It has come to my attention that Google Earth — the now ubiquitous tool for mapping and geographic information — is being used in ways that are troublesome to civil liberties advocates.
Facing a fiscal crisis so profound that even ours pales in comparison, the nation of Greece, where cheating on taxes is the order of the day, has used Google Earth to locate fancy homes with swimming pools that were built illegally and are therefore off the tax rolls.
Officials in Riverhead, N.Y., on Long Island, have used satellite imagery to locate homeowners with swimming pools that failed to comply with safety regulations, such as proper fencing. Unlike Greece, however, Riverhead officials insist their motivation was public safety — not filling the town’s treasury.
Be that as it may, should we be concerned about public officials using such technology to find violations that are not in plain sight from the street? Is the practice a violation of our Fourth Amendment rights against unreasonable searches and seizures? Do we have a reasonable expectation of privacy in our back yard?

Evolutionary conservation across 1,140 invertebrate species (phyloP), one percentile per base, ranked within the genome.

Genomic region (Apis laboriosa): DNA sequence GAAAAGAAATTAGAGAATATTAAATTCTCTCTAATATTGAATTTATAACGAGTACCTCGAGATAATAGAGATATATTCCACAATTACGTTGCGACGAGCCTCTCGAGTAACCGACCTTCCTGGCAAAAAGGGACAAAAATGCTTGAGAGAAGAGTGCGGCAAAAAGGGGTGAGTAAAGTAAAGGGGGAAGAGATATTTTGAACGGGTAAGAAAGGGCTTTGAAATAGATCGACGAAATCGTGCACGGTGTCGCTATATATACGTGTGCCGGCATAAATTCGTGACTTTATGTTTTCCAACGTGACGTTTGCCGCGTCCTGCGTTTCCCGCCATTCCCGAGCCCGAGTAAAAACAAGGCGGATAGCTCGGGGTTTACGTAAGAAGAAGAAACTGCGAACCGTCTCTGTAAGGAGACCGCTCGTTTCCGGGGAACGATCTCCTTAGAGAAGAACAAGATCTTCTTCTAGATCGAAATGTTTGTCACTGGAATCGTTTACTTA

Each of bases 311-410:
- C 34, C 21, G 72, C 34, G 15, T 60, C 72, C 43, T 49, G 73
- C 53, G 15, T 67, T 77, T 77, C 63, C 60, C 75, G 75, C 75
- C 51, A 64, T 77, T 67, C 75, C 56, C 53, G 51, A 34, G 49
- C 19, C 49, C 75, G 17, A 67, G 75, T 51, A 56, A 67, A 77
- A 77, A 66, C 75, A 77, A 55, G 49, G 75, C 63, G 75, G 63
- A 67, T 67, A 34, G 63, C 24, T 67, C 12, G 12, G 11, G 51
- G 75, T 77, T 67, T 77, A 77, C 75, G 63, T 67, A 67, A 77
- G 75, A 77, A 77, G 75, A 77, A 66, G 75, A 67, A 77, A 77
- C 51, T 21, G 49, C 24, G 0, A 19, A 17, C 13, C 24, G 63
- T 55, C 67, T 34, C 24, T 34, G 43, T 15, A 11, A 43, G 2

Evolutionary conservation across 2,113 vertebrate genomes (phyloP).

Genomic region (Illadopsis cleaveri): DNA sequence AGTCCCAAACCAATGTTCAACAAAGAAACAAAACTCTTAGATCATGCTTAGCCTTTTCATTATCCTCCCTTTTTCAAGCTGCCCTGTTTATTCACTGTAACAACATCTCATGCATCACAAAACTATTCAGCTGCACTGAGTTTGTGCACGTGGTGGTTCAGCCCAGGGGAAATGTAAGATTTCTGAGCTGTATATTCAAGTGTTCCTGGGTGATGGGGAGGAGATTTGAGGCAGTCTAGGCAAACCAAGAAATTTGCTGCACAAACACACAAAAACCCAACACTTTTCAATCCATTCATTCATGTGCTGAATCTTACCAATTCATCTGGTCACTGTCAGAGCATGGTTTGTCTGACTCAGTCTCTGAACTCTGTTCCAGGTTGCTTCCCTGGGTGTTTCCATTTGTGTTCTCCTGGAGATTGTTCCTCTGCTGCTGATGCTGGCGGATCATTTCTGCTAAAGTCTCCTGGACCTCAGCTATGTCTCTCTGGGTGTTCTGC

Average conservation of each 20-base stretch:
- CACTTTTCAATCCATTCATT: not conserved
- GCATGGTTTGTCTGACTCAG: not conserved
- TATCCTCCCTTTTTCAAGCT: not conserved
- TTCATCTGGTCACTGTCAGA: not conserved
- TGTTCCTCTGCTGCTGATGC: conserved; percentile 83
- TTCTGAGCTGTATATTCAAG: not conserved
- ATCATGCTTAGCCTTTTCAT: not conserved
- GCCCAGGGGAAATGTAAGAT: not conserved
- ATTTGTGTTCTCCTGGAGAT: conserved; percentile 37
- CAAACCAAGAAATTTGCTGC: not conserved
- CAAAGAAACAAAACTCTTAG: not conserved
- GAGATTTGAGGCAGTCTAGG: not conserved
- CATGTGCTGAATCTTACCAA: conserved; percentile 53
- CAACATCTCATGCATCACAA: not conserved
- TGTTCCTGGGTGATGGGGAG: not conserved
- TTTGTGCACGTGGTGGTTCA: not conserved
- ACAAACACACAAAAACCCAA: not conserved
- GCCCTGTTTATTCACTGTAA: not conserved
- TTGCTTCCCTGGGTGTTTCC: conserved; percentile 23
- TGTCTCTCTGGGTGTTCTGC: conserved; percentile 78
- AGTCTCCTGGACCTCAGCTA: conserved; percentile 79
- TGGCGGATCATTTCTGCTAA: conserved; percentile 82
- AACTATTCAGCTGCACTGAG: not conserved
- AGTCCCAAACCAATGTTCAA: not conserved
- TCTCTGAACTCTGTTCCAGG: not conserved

In the two cases cited above, I would have to say no. You have no reasonable expectation of privacy on any place on your property that does not have a roof. If you disagree with me, then you’d have to ask yourself if we should also ban the practice of allowing authorities to hire aircraft to take aerial photographs of properties within municipal borders — a practice that has existed for decades.
So what is the objection? The fact that Google Earth makes it so easy to capture recent aerial and street-view images? I’d say if it can be see from the air, then it is pretty much in the public domain. But civil libertarians disagree:
The New York Civil Liberties Union’s Donna Lieberman said there are ways to enforce requirements “without this sort of engaging in Big Brother on high. Technically, it may be lawful, but in the gut it does not feel like a free society kind of operation.”
“In the gut?” Is that what we should basing our public policy on? Gut feelings? Show me a plausible way in which this practice can be abused and then I would be open to opposing it. Right now, I can think of none.